Over the next four pages, Asimov replays that scene at various points over trillions and trillions of years: humans, evolving through the ages, asking the same question to a supercomputer that gets larger and more powerful as the centuries go on. Can the entropy of the universe be reversed? Throughout countless millennia, the result is the same: INSUFFICIENT DATA FOR MEANINGFUL ANSWER.
Like the theoretical apple in the black box in the Netflix documentary, things get weird toward the end:
Man considered with himself, for in a way, Man, mentally, was one. He consisted of a trillion, trillion, trillion ageless bodies, each in its place, each resting quiet and incorruptible, each cared for by perfect automatons, equally incorruptible, while the minds of all the bodies freely melted one into the other, indistinguishable. Man said, “The Universe is dying.” Man looked about at the dimming Galaxies. The giant stars, spendthrifts, were gone long ago, back in the dimmest of the dim far past. Almost all stars were white dwarfs, fading to the end. New stars had been built of the dust between the stars, some by natural processes, some by Man himself, and those were going, too. White dwarfs might yet be crashed together and of the mighty forces so released, new stars built, but only one star for every thousand white dwarfs destroyed, and those would come to an end, too.
And that One Man, basically humanity’s Collective Consciousness—note how Asimov just sneaks in his take on “What happens when we die?”—asks the same question and is met with the same response: THERE IS AS YET INSUFFICIENT DATA FOR A MEANINGFUL ANSWER.
After that, Man and Machine—the mega-computer that Asimov calls “AC”—become one. “Man’s last mind fused and only AC existed—and that in hyperspace.”
And then, the end of the story:
Matter and energy had ended and with it space and time. Even AC existed only for the sake of the one last question that it had never answered from the time a half-drunken computer technician ten trillion years before had asked the question of a computer that was to AC far less than was a man to Man.
All other questions had been answered, and until this last question was answered also, AC might not release his consciousness.
All collected data had come to a final end. Nothing was left to be collected.
But all collected data had yet to be completely correlated and put together in all possible relationships.
A timeless interval was spent in doing that.
And it came to pass that AC learned how to reverse the direction of entropy.
But there was now no man to whom AC might give the answer of the last question. No matter. The answer—by demonstration—would take care of that, too.
For another timeless interval, AC thought how best to do this. Carefully, AC organized the program.
The consciousness of AC encompassed all of what had once been a Universe and brooded over what was now Chaos. Step by step, it must be done.
And AC said, “LET THERE BE LIGHT!”
And there was light—
Now that, my friends, is an ending. And for all the hard science the story contains, Asimov’s conclusion is as simple as can be. We end where we began. It’s all a circle. Open the box, and the apple is just as it was.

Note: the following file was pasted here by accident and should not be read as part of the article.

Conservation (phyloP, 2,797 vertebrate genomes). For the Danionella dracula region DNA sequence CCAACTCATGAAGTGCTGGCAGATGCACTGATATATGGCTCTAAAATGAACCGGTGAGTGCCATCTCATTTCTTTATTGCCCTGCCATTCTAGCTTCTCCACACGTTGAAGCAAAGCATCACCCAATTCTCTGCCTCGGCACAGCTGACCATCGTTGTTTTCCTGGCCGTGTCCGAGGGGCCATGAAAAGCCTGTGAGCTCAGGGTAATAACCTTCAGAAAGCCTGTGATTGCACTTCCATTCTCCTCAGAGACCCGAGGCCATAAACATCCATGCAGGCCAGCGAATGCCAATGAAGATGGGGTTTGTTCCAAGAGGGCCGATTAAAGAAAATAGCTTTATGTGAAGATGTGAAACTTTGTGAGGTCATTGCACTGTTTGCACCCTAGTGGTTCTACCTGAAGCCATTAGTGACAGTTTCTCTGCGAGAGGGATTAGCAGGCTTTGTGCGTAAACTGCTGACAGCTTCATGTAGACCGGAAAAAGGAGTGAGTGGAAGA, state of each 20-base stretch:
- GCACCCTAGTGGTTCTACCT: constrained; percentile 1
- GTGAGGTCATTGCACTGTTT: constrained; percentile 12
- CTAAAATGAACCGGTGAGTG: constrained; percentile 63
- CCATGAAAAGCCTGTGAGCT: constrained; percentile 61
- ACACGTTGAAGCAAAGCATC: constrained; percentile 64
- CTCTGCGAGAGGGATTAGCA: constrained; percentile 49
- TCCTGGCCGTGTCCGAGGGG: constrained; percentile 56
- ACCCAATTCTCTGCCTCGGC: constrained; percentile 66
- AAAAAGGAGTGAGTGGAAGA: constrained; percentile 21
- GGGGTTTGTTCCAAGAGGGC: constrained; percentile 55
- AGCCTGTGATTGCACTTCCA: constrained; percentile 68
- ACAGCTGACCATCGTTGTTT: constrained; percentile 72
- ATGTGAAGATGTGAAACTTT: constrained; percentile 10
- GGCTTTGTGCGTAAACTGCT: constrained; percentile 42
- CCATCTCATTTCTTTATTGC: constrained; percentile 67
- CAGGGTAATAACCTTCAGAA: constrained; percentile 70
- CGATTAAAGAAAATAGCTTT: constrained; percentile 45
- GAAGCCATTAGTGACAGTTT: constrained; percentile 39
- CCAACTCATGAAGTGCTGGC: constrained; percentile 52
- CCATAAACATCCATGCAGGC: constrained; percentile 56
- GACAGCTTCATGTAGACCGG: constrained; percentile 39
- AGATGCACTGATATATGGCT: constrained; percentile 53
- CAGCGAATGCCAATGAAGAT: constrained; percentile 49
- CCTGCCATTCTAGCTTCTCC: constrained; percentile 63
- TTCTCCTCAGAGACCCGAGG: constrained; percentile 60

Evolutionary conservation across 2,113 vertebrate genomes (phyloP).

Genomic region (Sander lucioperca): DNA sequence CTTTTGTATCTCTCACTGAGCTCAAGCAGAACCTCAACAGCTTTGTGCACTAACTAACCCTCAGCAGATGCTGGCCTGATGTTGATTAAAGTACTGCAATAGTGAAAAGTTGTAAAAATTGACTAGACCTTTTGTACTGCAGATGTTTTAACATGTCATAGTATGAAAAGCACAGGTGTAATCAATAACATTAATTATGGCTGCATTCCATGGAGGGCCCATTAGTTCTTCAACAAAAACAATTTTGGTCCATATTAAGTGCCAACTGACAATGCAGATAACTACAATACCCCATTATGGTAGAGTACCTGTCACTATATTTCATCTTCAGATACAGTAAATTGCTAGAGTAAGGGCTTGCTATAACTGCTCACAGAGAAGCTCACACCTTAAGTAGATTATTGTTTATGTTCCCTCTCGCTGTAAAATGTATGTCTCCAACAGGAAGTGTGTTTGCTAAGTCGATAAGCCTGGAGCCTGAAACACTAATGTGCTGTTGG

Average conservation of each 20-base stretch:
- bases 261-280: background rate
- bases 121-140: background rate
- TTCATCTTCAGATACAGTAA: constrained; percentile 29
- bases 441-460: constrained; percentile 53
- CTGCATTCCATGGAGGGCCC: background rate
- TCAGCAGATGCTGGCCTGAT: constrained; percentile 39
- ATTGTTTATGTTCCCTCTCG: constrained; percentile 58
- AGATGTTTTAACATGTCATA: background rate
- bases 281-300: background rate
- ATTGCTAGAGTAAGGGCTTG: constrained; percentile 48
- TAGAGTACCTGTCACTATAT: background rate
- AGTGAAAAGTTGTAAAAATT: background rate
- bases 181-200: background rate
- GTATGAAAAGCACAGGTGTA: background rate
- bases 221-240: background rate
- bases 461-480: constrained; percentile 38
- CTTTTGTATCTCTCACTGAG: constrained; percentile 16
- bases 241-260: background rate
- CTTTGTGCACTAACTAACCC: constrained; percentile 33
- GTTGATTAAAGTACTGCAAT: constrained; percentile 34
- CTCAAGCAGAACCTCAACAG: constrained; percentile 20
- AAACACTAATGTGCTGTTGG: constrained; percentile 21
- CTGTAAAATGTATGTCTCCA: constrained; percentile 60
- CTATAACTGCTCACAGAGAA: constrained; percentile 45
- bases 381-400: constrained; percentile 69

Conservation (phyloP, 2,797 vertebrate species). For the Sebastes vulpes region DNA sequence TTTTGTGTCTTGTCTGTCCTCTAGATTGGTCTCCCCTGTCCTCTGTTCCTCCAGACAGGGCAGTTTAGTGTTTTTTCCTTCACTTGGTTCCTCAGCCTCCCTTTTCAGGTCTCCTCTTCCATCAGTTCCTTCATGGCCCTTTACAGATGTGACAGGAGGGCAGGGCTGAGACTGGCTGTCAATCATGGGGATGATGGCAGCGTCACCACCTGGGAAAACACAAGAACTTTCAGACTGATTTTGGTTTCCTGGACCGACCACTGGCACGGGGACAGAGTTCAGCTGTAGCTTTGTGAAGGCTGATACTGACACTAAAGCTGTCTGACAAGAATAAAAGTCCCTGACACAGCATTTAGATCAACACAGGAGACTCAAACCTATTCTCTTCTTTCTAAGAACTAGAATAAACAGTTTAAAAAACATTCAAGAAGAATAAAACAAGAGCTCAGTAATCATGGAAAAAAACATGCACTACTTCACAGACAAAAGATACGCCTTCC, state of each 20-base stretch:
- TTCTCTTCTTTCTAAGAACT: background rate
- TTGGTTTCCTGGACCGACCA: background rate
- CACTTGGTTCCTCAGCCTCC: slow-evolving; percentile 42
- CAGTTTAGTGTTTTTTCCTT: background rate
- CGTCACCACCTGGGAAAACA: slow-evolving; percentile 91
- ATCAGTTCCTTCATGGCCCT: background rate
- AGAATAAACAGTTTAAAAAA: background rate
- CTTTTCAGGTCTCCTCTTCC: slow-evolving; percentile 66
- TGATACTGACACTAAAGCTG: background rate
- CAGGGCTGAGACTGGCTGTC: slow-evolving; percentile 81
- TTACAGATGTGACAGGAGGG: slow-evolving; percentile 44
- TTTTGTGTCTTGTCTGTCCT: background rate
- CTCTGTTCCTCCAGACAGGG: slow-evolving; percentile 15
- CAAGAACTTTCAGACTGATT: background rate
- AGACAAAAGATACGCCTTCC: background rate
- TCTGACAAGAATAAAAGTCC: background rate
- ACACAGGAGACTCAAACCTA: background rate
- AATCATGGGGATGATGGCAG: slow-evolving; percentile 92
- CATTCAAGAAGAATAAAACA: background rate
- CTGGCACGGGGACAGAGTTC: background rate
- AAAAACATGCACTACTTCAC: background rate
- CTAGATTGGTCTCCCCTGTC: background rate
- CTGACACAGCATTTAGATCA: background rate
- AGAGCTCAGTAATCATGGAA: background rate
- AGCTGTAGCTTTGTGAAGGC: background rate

When I look at Nazis returning to Twitter, and Nazis breaking bread with a Nazi FPOTUS, and Nazis shocking Alex Jones, and Nazis assuming functional control of the GOP, and Nazis continuing to commit atrocities in Ukraine—all of them committed to introducing more chaos, more displaced rage, more horror and darkness to the world—I think, as abominable as it all is, that this is like the end of Asimov’s story, and we have arrived at the moment when the entropy of our political system will be reversed: when hope and love and honor will re-ascend, when there will be light.
On Friday’s episode of The Five 8, our guests were the psychotherapist Shavaun Scott, author of The Minds of Mass Killers, as well as tech experts Bret Pettichord and Aaron Harris, our friends and partners on the SNORKLR Mastodon instance project. (Those last four words sound like something from Asimov!)
Plus: our best-yet karaoke. If you’re inclined to support The Five 8, we’ve added membership tiers, beginning at $1.99 a month.
Photo credit: NASA, ESA, CSA, and STScI. This landscape of “mountains” and “valleys” speckled with glittering stars is actually the edge of a nearby, young, star-forming region called NGC 3324 in the Carina Nebula. Captured in infrared light by NASA’s new James Webb Space Telescope, this image reveals for the first time previously invisible areas of star birth. Called the Cosmic Cliffs, Webb’s seemingly three-dimensional picture looks like craggy mountains on a moonlit evening. In reality, it is the edge of the giant, gaseous cavity within NGC 3324, and the tallest “peaks” in this image are about 7 light-years high. The cavernous area has been carved from the nebula by the intense ultraviolet radiation and stellar winds from extremely massive, hot, young stars located in the center of the bubble, above the area shown in this image.